|Compare the original English button text and the translated ones. Japanese was ok, but I had to decrease the font size for the German text to fit the button.|
The English language is more compact than other European languages. This is a well-known problem for GUI designers - the translated text just does not fit, or, if layout managers are used, some dialogs look crooked.
Our applications employ custom GUI layouts crafted by a professional graphic designer. This fact made things much worse than average: having the power of all the Java layout managers at my disposal I had to deal with places where there were exactly 120 pixels available for a form field label, and not a pixel more. The form was designed with English labels, so English text fitted perfectly, and Japanese was ok in most cases. As a rule, German text did not fit at all.
In our case, translation of text strings to German required several iterations, because the first version was so large that no way we could fit it into the GUI layout. With our help, the German translators have managed to rephrase the text, select shorter synonyms, etc. This required more time than expected, so make sure to add some extra days to this stage on your schedule.
To avoid problems of this kind, read the excellent MSDN article. It states what a developer must think about in order to make future localization easy BEFORE starting to write code and design GUI. In particular, the article contains concise, specific recommendations on text sizes and free space reservation.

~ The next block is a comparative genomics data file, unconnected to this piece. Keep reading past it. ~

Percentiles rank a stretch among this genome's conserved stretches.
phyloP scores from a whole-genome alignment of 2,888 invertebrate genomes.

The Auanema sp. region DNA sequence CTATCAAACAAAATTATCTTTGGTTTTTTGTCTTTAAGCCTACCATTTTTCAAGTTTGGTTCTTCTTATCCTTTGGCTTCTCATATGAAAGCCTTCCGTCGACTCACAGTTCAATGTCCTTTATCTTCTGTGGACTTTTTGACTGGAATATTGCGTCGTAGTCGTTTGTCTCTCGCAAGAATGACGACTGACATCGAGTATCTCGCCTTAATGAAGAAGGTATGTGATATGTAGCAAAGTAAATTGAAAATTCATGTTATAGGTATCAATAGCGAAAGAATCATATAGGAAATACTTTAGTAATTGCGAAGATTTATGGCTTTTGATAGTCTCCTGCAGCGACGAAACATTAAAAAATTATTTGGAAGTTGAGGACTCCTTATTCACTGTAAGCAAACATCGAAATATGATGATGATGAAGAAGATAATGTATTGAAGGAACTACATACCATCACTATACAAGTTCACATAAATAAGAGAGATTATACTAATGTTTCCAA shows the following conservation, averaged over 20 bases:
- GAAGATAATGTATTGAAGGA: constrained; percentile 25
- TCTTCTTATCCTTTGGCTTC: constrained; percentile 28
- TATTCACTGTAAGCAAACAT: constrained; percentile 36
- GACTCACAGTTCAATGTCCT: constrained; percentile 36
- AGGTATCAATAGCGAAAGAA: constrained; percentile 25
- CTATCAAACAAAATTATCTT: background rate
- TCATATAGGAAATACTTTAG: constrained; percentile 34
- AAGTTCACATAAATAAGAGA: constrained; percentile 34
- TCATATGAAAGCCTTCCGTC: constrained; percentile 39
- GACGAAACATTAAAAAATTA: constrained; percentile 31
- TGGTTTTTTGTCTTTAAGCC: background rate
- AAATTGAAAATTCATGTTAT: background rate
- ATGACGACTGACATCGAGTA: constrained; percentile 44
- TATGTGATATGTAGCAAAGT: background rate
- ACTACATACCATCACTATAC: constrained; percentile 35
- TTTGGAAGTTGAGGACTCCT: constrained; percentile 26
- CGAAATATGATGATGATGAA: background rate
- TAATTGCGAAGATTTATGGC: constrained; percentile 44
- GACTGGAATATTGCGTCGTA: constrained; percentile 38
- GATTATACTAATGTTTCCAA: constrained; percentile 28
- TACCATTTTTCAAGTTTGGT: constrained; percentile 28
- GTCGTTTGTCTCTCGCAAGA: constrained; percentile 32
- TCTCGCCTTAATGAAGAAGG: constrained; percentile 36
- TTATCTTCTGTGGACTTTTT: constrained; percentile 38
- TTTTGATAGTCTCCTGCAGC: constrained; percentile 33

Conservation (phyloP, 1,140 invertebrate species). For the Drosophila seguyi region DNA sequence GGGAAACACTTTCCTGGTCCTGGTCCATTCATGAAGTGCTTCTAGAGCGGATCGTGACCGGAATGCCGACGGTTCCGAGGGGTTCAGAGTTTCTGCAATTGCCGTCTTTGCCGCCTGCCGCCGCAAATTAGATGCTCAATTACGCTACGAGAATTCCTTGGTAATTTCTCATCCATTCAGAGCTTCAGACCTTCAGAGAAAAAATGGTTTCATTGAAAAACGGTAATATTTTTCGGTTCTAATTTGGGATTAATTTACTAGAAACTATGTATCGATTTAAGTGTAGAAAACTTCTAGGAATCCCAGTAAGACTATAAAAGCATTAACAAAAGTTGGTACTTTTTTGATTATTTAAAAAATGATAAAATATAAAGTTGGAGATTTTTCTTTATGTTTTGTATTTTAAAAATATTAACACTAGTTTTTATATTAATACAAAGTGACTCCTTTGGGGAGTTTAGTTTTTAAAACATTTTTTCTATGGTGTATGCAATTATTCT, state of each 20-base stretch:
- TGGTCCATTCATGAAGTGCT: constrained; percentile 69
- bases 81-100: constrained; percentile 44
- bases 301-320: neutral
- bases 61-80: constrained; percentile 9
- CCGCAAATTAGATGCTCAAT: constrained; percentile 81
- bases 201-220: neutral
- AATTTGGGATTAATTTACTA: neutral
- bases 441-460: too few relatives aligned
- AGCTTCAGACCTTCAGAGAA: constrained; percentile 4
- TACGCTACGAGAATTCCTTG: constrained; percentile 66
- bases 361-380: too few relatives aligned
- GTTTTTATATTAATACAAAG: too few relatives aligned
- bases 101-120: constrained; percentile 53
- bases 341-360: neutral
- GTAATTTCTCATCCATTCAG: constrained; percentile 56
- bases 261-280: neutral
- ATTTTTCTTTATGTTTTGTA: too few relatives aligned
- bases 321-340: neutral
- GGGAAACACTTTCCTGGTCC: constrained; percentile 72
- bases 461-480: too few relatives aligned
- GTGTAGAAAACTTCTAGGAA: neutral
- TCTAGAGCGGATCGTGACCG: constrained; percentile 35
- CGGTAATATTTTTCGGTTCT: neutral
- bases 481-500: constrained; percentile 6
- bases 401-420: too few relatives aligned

Printing messages to System.out
Windows uses two codepages for each language: ANSI and OEM, except in Asian, Unicode-based locales. When non-Unicode text is rendered in a graphic context, it is assumed to be encoded as ANSI. When text is printed to the standard output or console, it is supposed to be OEM-encoded. For the English language, these codepages are identical, so an English string will look the same whether you print it to the standard output or display in a GUI control. Yet for many languages these codepages are different. So if your app prints a Cyrillic string to the standard output and displays the same string in a MessageBox, one of them will be shown wrong.
One of our Swing-based GUI applications also has a command-line interface. In the command-line mode, status messages and errors are printed to the standard output. So we had to translate messages and file names from ANSI to OEM encoding.
As far as I know, there is no Java API to translate a string
from ANSI to OEM. I ended up writing a custom native
method that invokes the
AnsiToOEM() Win32 API function.
Java Platform API Behavior
|Japanese Text Layout|
|The last character of the label gets replaced with "..." even though there is enough space for it:|